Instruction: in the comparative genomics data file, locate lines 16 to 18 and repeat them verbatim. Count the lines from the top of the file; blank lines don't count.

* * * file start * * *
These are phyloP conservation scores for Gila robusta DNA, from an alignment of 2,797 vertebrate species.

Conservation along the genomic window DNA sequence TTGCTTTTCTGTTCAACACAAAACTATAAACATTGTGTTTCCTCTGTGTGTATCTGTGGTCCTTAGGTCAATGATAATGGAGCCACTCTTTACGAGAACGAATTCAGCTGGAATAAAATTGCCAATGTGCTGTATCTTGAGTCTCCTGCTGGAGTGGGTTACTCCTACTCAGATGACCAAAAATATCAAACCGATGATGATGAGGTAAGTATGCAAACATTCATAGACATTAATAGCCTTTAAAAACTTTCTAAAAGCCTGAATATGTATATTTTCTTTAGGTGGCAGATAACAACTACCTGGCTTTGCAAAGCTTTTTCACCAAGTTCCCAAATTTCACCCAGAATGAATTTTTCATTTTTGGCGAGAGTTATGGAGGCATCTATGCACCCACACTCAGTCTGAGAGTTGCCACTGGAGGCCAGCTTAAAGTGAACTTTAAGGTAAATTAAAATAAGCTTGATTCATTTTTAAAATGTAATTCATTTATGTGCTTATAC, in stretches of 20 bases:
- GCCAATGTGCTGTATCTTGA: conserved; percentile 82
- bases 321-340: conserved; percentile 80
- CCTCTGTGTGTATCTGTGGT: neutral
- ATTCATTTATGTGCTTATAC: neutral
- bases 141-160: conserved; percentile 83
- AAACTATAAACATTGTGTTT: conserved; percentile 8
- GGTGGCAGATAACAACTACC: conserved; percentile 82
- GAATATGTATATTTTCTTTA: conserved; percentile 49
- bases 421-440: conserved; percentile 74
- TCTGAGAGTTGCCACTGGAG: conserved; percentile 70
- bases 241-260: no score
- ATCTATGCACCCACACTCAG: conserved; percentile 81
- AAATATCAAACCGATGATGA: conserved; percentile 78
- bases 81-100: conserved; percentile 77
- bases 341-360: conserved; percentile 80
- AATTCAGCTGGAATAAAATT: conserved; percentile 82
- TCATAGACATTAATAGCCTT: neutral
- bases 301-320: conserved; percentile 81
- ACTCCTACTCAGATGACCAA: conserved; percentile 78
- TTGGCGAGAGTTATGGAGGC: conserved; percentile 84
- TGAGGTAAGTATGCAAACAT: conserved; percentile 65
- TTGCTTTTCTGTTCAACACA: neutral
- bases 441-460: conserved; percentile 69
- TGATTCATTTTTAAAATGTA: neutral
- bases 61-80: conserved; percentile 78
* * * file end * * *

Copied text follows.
- bases 81-100: conserved; percentile 77
- bases 341-360: conserved; percentile 80
- AATTCAGCTGGAATAAAATT: conserved; percentile 82